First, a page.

Letter: Precedents for keeping the peace, pacifying the Balkans and saving the children

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Sir: The leading article 'The dangers of inaction' (7 August) assesses the advisability of the use of force in the Balkans. The campaign by Tiberius (later emperor) in that region, is one historical precedent that UN/Nato strategists could appreciate. The Roman army was the best armed and organised force in Europe in AD 6, yet when Dalmatian and Pannonian tribes in what is now Bosnia and Serbia rebelled, their use of the terrain and knowledge of Roman tactics enabled them to destabilise the entire region.

While the rebels besieged Roman settlements and Adriatic ports, however, Tiberius was able to surround the region and use enveloping forces to open up lines of communication along the Sava and Drava river valleys to the beleaguered settlements. Rebel forces were then isolated in hill country, the smaller groups being attacked and broken up, while the food supplies on which they depended were destroyed. Tiberius also preferred to use negotiation from a position of strength to pitched battle, despite political pressure from Rome for a speedy victory. Although Tiberius had to use 10 legions and a large auxiliary force to pacify the region, only low casualties were incurred.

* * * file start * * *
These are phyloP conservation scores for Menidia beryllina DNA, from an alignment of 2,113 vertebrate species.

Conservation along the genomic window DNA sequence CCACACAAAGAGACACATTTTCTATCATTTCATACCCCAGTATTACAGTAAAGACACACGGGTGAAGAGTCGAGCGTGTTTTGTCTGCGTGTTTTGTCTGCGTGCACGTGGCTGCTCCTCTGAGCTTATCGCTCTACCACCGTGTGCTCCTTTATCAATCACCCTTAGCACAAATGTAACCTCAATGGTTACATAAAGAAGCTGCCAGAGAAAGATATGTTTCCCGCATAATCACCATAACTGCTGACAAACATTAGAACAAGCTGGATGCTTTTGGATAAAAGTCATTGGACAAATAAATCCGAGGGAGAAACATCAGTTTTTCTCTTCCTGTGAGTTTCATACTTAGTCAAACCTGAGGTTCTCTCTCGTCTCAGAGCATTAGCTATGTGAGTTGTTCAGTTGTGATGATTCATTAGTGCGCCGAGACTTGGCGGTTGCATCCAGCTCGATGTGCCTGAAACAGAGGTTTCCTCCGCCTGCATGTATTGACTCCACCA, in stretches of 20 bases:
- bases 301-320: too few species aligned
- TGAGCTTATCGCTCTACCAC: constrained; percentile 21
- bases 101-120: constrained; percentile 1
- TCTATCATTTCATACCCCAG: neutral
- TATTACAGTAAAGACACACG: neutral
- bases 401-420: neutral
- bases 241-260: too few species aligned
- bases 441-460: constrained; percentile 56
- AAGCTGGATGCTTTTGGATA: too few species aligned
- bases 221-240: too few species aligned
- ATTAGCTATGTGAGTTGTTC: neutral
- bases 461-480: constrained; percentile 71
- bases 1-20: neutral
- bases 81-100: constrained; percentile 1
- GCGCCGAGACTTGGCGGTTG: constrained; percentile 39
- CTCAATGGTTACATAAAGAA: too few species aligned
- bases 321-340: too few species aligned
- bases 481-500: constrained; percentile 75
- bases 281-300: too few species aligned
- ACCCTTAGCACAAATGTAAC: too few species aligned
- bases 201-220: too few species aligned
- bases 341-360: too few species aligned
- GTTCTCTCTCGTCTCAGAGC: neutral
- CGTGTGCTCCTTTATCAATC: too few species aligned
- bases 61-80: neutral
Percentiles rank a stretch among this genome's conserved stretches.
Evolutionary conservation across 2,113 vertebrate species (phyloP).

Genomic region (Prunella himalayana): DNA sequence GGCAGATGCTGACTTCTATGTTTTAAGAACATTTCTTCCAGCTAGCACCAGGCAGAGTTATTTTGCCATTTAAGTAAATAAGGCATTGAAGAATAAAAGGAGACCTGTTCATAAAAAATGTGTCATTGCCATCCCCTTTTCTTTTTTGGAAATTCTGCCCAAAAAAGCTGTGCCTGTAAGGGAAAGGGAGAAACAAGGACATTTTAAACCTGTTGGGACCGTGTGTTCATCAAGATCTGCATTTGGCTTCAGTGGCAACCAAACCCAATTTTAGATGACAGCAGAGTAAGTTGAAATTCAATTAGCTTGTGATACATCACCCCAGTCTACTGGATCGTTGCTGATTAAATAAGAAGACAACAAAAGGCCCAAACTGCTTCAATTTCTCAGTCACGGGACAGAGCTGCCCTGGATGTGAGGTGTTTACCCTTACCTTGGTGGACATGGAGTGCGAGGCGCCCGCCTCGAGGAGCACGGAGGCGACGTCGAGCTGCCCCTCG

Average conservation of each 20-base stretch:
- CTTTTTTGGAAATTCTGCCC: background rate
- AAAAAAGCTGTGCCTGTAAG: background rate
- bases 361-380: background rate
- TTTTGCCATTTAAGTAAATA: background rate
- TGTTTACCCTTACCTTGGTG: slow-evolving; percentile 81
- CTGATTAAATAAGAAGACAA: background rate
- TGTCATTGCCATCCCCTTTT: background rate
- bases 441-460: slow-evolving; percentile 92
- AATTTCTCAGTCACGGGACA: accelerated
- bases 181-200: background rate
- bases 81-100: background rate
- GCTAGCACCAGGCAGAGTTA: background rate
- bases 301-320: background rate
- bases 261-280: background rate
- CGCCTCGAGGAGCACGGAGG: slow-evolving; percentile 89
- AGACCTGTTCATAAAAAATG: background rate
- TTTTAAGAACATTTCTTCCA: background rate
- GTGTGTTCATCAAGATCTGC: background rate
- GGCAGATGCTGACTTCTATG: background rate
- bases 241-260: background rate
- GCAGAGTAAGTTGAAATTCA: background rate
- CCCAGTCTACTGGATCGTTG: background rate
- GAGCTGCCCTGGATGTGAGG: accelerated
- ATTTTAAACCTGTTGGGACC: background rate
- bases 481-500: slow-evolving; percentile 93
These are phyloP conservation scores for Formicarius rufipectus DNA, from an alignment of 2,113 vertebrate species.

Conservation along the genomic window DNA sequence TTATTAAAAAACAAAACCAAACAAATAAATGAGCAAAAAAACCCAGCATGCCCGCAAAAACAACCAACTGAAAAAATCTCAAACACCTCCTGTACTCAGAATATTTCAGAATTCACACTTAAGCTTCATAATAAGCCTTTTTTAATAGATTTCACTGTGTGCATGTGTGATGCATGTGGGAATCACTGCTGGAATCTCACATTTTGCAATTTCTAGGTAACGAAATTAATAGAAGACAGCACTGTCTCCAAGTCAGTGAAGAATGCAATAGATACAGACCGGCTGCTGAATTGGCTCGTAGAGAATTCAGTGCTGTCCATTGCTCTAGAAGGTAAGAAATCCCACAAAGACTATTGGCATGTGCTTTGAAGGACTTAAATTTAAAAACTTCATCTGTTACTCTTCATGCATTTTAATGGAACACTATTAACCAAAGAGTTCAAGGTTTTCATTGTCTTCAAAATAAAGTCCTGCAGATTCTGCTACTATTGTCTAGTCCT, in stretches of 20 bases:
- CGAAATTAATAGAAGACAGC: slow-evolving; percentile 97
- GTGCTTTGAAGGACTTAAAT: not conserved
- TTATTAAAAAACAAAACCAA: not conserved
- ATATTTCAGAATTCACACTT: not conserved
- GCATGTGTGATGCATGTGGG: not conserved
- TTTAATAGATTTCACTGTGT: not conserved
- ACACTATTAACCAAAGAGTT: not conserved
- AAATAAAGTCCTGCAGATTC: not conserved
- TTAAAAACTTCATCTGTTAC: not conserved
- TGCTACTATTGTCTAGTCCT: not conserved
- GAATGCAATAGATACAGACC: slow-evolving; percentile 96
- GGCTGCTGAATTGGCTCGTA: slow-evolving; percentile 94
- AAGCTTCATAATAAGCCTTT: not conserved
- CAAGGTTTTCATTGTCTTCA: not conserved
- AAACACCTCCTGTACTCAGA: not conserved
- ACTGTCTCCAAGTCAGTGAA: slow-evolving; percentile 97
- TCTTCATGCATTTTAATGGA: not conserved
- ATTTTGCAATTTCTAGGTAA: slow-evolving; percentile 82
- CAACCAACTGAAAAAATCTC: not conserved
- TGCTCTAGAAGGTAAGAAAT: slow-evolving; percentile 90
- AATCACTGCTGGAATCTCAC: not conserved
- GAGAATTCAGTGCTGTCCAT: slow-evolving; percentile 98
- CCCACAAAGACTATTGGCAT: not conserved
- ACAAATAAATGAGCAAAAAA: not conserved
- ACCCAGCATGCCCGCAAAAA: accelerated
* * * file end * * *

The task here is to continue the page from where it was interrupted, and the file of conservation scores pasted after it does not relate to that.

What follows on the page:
The result was a lasting peace for the region in AD 9, and its fuller involvement in the empire. Tiberius himself was commended by his soldiers for being careful and considerate. General Norman Schwarzkopf cited Hannibal as an influence on his Gulf war strategy, but military strategists could learn from Tiberius. Politicians, however, could also learn from this precedent not to ignore other unstable regions, for it was the neglect of the would-be province of Germany that led to a defeat for Rome there, and its loss in the same year as Tiberius's pacification of the Balkans.

Yours sincerely,


Belmont, Surrey

8 August